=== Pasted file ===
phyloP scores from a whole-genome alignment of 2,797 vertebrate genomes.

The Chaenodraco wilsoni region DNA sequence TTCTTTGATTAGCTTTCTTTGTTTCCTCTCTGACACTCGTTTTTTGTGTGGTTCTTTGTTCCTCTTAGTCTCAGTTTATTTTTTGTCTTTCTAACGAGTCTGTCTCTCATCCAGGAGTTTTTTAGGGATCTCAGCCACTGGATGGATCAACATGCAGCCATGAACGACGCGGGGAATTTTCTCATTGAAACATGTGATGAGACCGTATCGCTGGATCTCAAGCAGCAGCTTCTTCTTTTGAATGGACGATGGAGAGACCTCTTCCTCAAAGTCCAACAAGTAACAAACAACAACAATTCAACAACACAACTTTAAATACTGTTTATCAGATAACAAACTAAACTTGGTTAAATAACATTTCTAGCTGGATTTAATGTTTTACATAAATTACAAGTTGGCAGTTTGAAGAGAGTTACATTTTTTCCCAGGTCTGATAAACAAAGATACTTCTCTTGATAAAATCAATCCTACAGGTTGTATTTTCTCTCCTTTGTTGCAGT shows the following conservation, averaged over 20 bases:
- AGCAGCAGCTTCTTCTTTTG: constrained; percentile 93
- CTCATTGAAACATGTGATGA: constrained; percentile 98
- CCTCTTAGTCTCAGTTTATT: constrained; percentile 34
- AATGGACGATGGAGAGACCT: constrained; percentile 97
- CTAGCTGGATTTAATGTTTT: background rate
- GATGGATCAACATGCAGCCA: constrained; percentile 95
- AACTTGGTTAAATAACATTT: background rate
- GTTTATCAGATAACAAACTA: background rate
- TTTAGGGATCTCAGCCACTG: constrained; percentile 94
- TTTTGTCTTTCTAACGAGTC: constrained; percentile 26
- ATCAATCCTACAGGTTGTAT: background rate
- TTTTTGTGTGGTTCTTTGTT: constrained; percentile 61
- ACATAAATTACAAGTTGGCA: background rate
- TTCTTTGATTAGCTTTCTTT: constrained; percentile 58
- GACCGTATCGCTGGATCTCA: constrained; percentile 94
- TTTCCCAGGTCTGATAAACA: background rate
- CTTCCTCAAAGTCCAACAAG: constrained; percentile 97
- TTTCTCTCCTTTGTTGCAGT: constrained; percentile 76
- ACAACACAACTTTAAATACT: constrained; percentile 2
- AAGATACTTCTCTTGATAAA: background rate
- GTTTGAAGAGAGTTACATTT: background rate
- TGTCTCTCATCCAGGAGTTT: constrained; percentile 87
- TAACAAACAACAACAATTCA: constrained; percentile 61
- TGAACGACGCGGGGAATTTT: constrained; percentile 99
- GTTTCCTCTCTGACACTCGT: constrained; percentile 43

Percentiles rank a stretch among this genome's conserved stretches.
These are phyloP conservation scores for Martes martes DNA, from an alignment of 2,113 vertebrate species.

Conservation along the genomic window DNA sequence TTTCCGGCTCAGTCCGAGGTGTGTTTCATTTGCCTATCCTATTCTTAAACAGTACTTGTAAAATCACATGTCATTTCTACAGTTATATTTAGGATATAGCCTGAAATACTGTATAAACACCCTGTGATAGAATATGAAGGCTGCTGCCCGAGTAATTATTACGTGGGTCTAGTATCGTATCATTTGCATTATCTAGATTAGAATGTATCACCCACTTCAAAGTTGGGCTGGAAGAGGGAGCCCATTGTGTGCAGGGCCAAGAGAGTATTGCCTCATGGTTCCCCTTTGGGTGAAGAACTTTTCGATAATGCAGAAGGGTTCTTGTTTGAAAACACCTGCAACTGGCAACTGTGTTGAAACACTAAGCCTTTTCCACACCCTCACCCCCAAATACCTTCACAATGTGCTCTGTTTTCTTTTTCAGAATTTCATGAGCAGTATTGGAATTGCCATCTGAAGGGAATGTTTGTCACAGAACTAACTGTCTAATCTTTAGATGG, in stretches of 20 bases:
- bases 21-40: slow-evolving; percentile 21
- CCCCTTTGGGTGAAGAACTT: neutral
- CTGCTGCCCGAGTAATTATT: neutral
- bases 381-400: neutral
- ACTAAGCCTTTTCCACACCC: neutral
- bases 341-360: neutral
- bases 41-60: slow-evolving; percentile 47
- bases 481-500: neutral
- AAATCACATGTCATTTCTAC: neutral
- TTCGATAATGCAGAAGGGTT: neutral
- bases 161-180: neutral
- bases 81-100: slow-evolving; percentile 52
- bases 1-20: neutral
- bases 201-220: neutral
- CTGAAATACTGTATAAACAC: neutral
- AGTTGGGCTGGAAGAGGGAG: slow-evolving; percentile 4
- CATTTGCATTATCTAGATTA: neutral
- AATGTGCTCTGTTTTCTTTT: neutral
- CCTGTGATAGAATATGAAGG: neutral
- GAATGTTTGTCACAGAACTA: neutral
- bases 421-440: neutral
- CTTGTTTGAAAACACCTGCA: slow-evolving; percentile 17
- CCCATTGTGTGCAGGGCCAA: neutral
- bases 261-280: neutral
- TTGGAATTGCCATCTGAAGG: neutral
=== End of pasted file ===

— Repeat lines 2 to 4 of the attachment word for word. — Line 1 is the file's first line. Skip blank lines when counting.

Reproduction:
The Chaenodraco wilsoni region DNA sequence TTCTTTGATTAGCTTTCTTTGTTTCCTCTCTGACACTCGTTTTTTGTGTGGTTCTTTGTTCCTCTTAGTCTCAGTTTATTTTTTGTCTTTCTAACGAGTCTGTCTCTCATCCAGGAGTTTTTTAGGGATCTCAGCCACTGGATGGATCAACATGCAGCCATGAACGACGCGGGGAATTTTCTCATTGAAACATGTGATGAGACCGTATCGCTGGATCTCAAGCAGCAGCTTCTTCTTTTGAATGGACGATGGAGAGACCTCTTCCTCAAAGTCCAACAAGTAACAAACAACAACAATTCAACAACACAACTTTAAATACTGTTTATCAGATAACAAACTAAACTTGGTTAAATAACATTTCTAGCTGGATTTAATGTTTTACATAAATTACAAGTTGGCAGTTTGAAGAGAGTTACATTTTTTCCCAGGTCTGATAAACAAAGATACTTCTCTTGATAAAATCAATCCTACAGGTTGTATTTTCTCTCCTTTGTTGCAGT shows the following conservation, averaged over 20 bases:
- AGCAGCAGCTTCTTCTTTTG: constrained; percentile 93
- CTCATTGAAACATGTGATGA: constrained; percentile 98